God’s humanity is where
we see true humanity.
Jesus doesn’t just reveal what God is like…
Jesus reveals what humanity is like.
What real humanity looks like.
In the words of G.K. Chesterton, in the life of Jesus we find
“something more human than humanity.”
In Jesus of Nazareth, you’ve got God becoming a human being—
and somehow his life and death and resurrection
puts the universe back together
at the deepest levels.
God and humanity are literally put back together in him.
God has made the tragedy of the human race his own tragedy.
“You’ve rebelled?” “You’ve sinned?”
“You’re broken it and wrecked it?”
“You’re dying and it’s all your fault?”
“Let me take all that.”
“I’ll take your curse, your sin, your death—I’ll actually take them—
so that you can become what you were always meant to be.”
“I will become what you are so that you can become what I am.”
“So that you can be whole and complete—
reflecting my boundless love and endless relationship and infinite delight
to each other and back to me and into the universe.”
God has taken our tragedy made it his tragedy—
and God has taken his comedy and made it our comedy.
The human race is destined for a happy ending—
for whatever reason, we don’t see it yet.
But we’re invited to believe it—
and invited to begin to taste that life right now.
Then in chapter two of Colossians,
Paul says that when we welcome Jesus as Lord (2.6)
and recognize his death as our own death (2.12, 20)
we’re invited to allow his life of resurrection to become ours (3.4).
Paul tells us not to fooled by our eyes—by earthly things—
don’t dwell on world we see around us.
He wants us the humanity’s happy ending to fill our minds:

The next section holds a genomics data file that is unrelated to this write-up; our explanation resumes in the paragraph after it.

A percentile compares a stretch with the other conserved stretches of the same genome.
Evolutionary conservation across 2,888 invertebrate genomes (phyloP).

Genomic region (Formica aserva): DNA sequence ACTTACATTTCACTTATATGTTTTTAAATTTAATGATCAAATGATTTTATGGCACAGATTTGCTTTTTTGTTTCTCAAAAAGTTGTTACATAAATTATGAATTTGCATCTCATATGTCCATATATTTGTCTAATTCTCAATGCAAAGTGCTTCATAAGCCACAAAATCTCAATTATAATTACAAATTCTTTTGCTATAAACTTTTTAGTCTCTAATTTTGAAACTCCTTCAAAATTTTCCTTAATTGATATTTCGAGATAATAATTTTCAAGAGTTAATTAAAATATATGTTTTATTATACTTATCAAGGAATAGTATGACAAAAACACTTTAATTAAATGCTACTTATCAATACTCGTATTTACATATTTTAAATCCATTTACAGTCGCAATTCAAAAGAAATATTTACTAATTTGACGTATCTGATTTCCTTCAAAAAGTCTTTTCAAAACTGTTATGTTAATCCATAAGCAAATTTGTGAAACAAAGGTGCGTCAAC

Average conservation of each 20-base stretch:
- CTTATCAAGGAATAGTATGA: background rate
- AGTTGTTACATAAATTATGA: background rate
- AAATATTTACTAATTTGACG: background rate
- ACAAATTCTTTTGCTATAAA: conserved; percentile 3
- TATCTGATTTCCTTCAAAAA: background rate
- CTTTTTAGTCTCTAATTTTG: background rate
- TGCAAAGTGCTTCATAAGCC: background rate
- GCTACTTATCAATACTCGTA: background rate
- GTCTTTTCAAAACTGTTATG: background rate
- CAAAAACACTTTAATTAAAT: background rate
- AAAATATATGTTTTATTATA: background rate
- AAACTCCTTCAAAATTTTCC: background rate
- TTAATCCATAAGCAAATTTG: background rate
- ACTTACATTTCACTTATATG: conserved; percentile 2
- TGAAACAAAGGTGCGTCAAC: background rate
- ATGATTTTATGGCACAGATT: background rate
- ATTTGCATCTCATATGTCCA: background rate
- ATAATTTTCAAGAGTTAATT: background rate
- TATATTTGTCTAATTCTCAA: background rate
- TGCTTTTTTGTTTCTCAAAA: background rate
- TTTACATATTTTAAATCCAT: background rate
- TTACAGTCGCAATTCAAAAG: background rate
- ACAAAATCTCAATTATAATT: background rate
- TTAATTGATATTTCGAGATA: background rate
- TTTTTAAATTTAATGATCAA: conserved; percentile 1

In chapter three, he says:
(3.2-10) Set your minds on things above, not on earthly things. For you died, and your life is now hidden with Christ in God. When Christ, who is your life, appears, then you also will appear with him in glory.
Put to death, therefore, whatever belongs to your earthly nature:
sexual immorality, impurity, lust, evil desires and greed, which is idolatry.
Because of these, the wrath of God is coming.
You used to walk in these ways, in the life you once lived.
But now you must also rid yourselves of all such things as these:
anger, rage, malice, slander, and filthy language from your lips.
Do not lie to each other,
since you have taken off your old self
with its practices and have put on the new self,
which is being renewed in knowledge in the image of its Creator.
Paul points out what we know too well— that there are ways of living that are less than fully human.
When we thoughtlessly consume people as products with lust,
when we quietly kill people in our hearts with anger,
when we use our words to hurt instead of heal—
it seems like every day that we slip into patterns of death
that don’t reflect what we were made to be.
Patterns that don’t look like the dance of God—ways of living
that aren’t rooted in love, that don’t deepen relationships,
that can’t give lasting delight.
The good news is about God—
that God has restored the statue,
that God has cleaned the mirror,
that God has given us a true image of himself,
and that God freely gives back to us what we all desperately want:
Christ—“who is your life” (v4, that’s stunning!)—is going to appear one day
and the deepest truth about all of us will appear with him.
One day True Life is going to flood the world and remake the universe—
and all of us are invited to practice putting on this True Life right now (v10).
The good news is not primarily about us
but the good news invites us into this story.